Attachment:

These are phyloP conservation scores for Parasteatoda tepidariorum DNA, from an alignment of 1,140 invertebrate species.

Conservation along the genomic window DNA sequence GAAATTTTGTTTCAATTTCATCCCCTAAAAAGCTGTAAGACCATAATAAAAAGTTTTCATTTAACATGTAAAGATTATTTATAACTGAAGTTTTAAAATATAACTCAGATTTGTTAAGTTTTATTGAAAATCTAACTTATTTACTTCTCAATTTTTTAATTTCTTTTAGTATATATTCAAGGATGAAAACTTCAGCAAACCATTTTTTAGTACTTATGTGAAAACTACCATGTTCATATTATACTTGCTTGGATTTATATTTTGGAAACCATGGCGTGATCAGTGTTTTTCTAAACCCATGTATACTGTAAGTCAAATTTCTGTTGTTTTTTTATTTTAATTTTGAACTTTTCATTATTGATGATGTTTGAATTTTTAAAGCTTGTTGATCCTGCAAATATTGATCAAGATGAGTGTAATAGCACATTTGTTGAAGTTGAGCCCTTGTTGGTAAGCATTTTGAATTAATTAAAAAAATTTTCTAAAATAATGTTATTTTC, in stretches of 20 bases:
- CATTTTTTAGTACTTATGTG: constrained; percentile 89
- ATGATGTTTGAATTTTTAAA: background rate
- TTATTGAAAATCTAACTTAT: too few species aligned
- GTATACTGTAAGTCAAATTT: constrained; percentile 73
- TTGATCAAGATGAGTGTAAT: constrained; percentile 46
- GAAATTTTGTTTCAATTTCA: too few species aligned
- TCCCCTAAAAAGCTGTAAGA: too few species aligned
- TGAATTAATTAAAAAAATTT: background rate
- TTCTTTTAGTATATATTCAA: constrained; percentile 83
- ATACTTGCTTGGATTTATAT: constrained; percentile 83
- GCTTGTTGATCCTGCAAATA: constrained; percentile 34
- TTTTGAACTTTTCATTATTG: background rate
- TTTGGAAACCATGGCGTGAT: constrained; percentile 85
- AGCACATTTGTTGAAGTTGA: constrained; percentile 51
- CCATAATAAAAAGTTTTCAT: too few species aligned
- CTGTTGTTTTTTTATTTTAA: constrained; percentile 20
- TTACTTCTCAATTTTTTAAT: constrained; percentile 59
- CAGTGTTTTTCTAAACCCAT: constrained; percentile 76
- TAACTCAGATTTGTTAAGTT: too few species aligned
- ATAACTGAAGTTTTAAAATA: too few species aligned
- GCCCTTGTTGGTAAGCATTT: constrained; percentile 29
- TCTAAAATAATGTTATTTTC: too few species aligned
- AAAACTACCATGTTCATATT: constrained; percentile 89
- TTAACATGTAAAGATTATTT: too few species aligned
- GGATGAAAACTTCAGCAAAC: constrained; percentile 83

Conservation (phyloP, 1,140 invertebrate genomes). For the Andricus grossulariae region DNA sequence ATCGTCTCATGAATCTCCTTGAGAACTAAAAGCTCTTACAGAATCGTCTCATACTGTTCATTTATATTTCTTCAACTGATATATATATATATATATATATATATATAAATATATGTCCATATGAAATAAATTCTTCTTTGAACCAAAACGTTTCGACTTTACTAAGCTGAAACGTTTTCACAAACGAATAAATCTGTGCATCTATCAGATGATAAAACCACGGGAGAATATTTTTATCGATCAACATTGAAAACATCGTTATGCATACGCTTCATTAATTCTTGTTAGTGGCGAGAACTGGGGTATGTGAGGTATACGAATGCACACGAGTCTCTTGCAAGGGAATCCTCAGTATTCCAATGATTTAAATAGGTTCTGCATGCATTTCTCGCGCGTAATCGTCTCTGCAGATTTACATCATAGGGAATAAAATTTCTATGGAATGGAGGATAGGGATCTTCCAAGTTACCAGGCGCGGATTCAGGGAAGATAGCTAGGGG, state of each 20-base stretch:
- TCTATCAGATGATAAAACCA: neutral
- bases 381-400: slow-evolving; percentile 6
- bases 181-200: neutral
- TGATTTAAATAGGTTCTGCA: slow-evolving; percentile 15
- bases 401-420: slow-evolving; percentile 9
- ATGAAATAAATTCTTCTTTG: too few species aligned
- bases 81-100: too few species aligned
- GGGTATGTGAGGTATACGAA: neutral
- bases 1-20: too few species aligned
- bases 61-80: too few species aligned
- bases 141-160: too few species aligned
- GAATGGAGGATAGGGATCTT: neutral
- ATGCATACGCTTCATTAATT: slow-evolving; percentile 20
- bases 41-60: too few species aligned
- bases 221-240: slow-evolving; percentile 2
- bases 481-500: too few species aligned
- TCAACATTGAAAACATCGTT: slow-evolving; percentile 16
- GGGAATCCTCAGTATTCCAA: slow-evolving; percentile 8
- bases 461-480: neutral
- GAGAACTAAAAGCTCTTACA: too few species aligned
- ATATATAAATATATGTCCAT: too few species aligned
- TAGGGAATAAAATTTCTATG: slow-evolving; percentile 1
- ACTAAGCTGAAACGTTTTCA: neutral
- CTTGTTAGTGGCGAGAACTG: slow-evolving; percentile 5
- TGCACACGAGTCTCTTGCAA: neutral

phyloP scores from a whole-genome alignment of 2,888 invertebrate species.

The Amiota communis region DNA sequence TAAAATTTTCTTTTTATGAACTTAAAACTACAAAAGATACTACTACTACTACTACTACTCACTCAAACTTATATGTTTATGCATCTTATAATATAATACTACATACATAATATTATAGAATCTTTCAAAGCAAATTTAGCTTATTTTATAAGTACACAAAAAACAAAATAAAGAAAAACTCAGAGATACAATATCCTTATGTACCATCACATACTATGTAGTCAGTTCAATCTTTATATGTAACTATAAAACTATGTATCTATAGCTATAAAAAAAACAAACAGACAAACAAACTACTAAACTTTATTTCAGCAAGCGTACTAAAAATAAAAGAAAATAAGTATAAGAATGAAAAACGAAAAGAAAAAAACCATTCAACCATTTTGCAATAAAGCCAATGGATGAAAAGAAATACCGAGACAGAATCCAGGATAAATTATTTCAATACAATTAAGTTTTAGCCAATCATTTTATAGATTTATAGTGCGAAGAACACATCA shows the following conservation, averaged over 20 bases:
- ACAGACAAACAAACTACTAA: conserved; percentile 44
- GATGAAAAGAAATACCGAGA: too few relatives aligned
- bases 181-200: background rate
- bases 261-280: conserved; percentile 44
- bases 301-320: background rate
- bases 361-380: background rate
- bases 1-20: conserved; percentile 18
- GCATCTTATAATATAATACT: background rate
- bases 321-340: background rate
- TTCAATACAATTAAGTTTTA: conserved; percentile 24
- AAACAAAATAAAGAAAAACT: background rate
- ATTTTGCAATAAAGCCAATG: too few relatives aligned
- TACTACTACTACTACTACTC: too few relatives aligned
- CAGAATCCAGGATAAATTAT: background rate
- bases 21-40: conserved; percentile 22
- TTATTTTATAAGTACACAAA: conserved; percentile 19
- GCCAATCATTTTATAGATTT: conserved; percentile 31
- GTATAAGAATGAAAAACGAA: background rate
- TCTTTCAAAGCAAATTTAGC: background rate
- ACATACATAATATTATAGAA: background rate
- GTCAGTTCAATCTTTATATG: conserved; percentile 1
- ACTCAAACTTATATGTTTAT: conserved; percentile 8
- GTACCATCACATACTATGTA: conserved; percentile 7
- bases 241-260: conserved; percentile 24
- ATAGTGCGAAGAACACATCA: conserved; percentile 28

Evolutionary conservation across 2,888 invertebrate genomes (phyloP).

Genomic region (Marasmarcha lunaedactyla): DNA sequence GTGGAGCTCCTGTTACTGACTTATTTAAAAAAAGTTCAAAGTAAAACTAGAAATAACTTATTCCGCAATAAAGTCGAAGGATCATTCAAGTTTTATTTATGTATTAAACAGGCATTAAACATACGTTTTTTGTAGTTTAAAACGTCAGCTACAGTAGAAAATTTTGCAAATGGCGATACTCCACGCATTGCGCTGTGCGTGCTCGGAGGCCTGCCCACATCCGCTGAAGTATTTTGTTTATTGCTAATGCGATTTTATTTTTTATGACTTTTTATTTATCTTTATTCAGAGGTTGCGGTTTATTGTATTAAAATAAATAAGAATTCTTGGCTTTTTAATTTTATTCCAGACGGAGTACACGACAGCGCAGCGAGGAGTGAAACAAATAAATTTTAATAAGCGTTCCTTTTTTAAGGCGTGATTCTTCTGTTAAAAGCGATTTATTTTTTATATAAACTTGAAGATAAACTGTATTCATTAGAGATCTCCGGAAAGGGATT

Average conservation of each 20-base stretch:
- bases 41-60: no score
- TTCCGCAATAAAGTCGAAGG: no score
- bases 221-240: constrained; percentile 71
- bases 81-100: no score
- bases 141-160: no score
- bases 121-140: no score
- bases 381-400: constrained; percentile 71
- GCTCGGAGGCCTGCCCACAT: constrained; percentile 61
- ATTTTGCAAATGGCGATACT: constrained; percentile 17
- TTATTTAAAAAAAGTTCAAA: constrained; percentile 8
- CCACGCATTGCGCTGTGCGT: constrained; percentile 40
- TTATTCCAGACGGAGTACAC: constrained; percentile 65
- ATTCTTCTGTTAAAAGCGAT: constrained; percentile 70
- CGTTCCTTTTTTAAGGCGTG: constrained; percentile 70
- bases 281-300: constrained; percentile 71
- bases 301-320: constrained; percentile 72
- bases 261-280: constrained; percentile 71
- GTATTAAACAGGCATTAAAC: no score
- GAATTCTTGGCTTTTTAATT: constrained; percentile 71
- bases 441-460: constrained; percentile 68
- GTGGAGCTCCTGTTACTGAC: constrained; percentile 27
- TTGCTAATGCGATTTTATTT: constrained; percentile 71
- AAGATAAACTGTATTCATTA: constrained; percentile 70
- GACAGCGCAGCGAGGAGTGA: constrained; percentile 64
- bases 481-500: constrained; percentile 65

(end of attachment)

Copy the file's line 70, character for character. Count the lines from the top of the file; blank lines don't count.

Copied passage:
- bases 21-40: conserved; percentile 22